The registration of the death is a formal record of the death issued by the Registrar of Births, Deaths and Marriages of the particular district. Please look for the nearest register office in the telephone directory.
If the death took place in the house: it should be registered at the register office for the district where they lived.
If the death took place in a hospital or nursing home: it should be registered at the register office of the district in which the home or hospital is situated.
In England and Wales, you can go to the nearest or most convenient office to register the death and the details will be passed on to the correct office. Please note that some of these offices have an appointment system so check the opening hours of the office you wish to go to.
A death should be registered within five days, but can be delayed for another nine days if the registrar is notified that a medical certificate has been issued. If the death has been reported to the coroner you cannot register it until the investigations are finished. It is a criminal offence not to register a death.
The death certificate is a copy of the entry made by the registrar in the death register. This certificate is needed to deal with money or property left by the person who has died, including dealing with the will. You may need several copies of the certificate, for which there will be a charge.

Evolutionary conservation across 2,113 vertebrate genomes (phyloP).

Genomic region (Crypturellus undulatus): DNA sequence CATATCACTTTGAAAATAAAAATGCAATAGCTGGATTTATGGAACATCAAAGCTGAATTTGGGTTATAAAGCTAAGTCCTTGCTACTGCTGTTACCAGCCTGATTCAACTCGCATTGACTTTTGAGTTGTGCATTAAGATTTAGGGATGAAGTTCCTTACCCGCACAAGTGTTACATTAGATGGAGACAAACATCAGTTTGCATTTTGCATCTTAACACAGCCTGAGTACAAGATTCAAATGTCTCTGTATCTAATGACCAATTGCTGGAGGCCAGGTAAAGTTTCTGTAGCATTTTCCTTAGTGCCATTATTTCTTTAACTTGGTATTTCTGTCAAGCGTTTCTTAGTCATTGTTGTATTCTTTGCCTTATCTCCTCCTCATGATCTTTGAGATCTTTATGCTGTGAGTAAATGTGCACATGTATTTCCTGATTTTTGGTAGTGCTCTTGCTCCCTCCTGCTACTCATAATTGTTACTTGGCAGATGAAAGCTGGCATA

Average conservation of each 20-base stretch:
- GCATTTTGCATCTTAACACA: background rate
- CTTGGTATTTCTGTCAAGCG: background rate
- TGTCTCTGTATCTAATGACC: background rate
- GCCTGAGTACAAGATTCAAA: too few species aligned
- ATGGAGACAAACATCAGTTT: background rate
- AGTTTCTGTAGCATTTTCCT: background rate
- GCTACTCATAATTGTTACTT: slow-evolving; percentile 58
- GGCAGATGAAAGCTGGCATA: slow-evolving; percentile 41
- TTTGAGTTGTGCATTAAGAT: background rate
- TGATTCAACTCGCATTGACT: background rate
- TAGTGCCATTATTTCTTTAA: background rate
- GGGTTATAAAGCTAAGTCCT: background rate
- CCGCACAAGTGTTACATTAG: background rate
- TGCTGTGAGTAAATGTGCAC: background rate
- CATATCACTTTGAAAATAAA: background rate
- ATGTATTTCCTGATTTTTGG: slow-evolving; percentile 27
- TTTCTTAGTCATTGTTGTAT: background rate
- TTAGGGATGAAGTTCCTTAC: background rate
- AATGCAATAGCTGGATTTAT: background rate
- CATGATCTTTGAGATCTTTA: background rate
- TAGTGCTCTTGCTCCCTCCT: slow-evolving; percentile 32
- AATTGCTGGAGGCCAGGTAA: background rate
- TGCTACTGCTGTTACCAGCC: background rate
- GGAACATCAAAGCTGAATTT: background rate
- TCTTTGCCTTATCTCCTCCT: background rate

A death should be registered by a relative who was present during the death or by a relative present during the person's illness or last days (This could be a relative living in the district where the death took place, anyone else present during the death, an owner or occupier of the building where the death took place and who was aware of the death, or the person arranging the funeral.).
The responsibility of registration cannot be delegated to anyone else or done by the funeral director
When you have registered the death, the registrar will give you a green certificate (for which there is no charge) to be given to the funeral director. The green certificate gives permission for either burial or cremation of the body. Occasionally, where no one has yet been able to register the death, a registrar may be able to issue a certificate for burial only (but not cremation).
The registrar will also give you a form that needs to be sent to the Department for Work and Pensions (DWP) (In Northern Ireland it is the Social Security Agency). This form allows them to deal with the person's pension and other social security benefits.